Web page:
Every Moment Holy would be, I explained to Pete, a collection of everyday liturgies that families, couples, individuals, and small groups could incorporate into the rhythm of their lives, written with a sense of lyricism on the one hand, but also penned as practical tools for training ourselves to more constantly “practice the presence of God” in all moments and facets of our lives. The book would exude an artful aesthetic, brimming with old-school-style woodcut illustrations (even if some of their subjects were more specifically modern).
There would be 100 liturgies in the collection: A Liturgy for the First Hearthfire of the Season, A Liturgy for When the Electricity Goes Off, A Liturgy for a Child’s First Day of School, A Liturgy for the Watching of Storms, A Liturgy for Home Repair, A Liturgy for the Morning of a Yard Sale, A Liturgy for a Broken Bone, A Liturgy for Feasting with Friends, etc.
I had already written A Liturgy for Fiction Writers and A Liturgy for the Keeping of Bees, and was working on A Liturgy for Sunsets and A Liturgy for Laundering (clothes, not money!).
Pete listened for a few minutes and then responded with an enthusiastic “Yes! Absolutely! Let’s do this!” And thus began our year-long journey to get to the point of now finally launching the effort to pursue the project (but that delay is another story involving countless forms and government agencies).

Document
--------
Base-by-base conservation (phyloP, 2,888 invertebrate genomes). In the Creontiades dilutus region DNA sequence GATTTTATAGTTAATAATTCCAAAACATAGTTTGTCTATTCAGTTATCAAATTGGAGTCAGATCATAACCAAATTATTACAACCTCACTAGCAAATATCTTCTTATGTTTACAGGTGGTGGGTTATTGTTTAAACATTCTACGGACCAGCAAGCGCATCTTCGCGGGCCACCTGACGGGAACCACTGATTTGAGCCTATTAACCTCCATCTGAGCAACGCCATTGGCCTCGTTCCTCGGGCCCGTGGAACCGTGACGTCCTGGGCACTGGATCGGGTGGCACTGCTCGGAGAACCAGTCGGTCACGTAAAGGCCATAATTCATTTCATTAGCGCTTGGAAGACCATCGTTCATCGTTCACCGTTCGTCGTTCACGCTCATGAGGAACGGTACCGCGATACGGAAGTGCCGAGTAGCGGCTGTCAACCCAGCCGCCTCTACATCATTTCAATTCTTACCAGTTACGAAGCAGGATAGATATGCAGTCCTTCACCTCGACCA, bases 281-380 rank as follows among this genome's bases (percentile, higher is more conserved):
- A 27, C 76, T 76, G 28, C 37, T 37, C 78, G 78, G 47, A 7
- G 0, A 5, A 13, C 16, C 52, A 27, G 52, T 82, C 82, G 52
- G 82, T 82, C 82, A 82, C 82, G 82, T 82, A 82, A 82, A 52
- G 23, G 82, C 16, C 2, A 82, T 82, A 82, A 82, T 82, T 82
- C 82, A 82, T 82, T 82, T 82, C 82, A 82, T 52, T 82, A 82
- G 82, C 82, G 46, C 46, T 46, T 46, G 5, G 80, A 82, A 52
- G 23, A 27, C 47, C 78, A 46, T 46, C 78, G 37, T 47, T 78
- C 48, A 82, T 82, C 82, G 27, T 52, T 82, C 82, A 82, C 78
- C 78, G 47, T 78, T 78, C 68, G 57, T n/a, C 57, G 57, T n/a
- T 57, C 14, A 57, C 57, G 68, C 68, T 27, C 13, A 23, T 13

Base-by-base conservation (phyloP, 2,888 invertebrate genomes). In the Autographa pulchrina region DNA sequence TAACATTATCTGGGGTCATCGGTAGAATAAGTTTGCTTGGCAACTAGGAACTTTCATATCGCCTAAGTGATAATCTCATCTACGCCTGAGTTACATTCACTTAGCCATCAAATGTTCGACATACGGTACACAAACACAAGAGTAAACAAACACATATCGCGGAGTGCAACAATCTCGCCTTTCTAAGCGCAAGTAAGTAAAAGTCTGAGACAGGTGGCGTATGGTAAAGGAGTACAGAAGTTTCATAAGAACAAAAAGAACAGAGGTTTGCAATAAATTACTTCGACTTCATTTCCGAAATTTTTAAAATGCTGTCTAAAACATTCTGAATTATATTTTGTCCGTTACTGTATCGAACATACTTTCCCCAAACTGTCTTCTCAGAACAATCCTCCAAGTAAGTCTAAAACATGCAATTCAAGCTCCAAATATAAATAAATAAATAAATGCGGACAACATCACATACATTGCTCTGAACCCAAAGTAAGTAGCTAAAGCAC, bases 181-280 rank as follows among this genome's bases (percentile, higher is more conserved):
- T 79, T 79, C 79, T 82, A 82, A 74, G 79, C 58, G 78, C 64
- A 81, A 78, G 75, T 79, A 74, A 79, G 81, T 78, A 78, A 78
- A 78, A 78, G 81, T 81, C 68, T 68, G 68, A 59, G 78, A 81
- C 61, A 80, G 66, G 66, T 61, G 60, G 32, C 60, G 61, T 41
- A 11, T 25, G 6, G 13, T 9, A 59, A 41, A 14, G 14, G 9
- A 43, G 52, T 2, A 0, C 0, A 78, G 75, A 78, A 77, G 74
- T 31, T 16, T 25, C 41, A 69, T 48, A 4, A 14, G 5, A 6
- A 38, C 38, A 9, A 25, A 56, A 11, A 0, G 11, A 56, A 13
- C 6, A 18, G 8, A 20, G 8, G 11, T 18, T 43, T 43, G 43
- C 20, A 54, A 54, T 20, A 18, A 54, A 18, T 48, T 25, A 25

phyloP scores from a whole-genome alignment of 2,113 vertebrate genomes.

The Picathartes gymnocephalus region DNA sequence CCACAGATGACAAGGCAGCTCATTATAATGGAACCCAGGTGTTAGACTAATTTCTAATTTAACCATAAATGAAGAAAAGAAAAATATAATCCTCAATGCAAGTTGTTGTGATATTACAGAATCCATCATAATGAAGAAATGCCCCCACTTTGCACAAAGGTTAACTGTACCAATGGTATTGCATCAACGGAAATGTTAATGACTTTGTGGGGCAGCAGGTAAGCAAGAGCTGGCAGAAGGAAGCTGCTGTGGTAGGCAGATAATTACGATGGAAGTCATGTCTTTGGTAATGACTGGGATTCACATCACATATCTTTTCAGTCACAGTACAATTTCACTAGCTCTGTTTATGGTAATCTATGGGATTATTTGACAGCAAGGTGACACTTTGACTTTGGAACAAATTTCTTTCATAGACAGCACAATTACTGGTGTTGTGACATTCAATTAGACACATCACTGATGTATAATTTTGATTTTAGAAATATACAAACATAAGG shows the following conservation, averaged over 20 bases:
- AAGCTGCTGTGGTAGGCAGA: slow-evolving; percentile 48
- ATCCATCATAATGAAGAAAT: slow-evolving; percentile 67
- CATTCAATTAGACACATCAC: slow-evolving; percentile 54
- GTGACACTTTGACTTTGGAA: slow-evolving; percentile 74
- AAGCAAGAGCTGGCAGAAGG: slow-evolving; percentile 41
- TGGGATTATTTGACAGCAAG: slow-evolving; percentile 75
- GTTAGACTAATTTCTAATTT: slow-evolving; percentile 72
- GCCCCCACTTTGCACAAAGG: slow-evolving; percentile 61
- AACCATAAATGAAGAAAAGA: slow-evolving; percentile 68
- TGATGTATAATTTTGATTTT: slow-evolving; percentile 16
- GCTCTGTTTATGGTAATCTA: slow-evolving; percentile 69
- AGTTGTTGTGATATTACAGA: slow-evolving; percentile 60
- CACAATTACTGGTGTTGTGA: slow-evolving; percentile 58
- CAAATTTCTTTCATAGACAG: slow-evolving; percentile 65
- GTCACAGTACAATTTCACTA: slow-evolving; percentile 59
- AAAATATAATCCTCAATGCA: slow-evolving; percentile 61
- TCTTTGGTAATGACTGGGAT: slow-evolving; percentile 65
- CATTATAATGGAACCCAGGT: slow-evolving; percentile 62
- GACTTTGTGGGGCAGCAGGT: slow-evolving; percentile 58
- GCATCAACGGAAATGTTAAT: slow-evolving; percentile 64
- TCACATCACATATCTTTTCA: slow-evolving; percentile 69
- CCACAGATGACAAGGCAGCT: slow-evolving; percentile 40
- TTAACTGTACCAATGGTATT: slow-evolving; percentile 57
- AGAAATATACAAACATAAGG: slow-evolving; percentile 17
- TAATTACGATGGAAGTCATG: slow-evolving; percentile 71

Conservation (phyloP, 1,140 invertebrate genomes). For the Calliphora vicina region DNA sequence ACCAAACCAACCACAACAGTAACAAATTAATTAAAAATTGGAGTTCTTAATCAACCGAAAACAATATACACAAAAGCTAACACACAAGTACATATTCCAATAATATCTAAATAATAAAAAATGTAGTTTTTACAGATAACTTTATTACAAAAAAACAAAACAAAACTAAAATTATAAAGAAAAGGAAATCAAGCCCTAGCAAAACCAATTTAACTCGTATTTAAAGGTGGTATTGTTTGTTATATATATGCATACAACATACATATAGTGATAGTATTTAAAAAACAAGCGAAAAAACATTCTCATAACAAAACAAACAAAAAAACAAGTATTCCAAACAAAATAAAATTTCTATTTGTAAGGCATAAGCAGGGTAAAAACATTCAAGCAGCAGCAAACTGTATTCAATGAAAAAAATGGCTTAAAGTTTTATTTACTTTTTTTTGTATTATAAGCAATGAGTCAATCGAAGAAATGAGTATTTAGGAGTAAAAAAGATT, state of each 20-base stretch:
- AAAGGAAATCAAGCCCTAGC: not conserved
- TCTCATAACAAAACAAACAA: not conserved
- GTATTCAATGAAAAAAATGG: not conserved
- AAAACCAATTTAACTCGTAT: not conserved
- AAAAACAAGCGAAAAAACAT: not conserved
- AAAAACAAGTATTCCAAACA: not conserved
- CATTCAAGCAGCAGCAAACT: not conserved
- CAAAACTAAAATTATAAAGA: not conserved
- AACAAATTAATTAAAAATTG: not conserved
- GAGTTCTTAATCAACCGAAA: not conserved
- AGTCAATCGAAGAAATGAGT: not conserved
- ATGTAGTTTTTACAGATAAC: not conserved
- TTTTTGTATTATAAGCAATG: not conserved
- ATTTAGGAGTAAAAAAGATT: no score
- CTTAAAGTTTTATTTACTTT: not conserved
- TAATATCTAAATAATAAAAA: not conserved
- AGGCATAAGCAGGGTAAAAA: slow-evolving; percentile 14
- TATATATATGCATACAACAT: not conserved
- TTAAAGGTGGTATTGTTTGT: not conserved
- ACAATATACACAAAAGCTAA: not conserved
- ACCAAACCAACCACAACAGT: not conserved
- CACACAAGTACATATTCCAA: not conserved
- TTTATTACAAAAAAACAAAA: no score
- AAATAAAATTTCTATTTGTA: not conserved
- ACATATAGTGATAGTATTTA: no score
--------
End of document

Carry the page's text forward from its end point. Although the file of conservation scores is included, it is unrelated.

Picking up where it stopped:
What I want Rabbit Roomers (and especially Hutchmooters) to understand is that Every Moment Holy is a book concept that emerged organically from my interactions with this community, from the active role that you have played in my life. This book is an idea sprung from the soil of community, and You are that community.
And for that I am grateful.
Because of that it’s also very much a project that I hope will be a gift to community; first to the Rabbit Room circle, but then, more broadly, as a part of the Rabbit Room community’s ongoing gift of creative output to the church and the culture.
Now that we’re finally able to move forward with raising funds to create Every Moment Holy, I suggested to Pete that we share one of the liturgies here, so that anyone curious about the project would have a clearer idea of what the tone and approach of the book will be.
Some of the liturgies in the book will be for circumstances that only come about once a year or so. But others, like this one, I hope can be useful and meaningful to people on something more like a daily basis.
Feel free to print out and use and even copy and pass around this liturgy if you wish. All we ask is that you please leave the copyright info at the bottom so that if it does “have legs” we won’t lose it to public domain before the book is even published.
The remote descendant of Scottish horse-thieving ancestors, Douglas McKelvey has already bested the dubious achievements of his predecessors by authoring five published books, writing and directing a passel of video projects, and penning lyrics for more than 250 songs recorded by a variety of artists including Switchfoot, Kenny Rogers, and Jason Gray. Under the alias “DKM,” McKelvey co-creates the ongoing “Subjects With Objects” collaborative gallery project. He currently serves as president of International Conspiracy & Trade Co. (This is not a joke, but probably should be…), and is hard at work completing the manuscript for a YA sci-fi/fantasy novel and developing with Ruckus Films a feature comedy-drama based on the shenanigans of notorious car thief Rabbit Veach.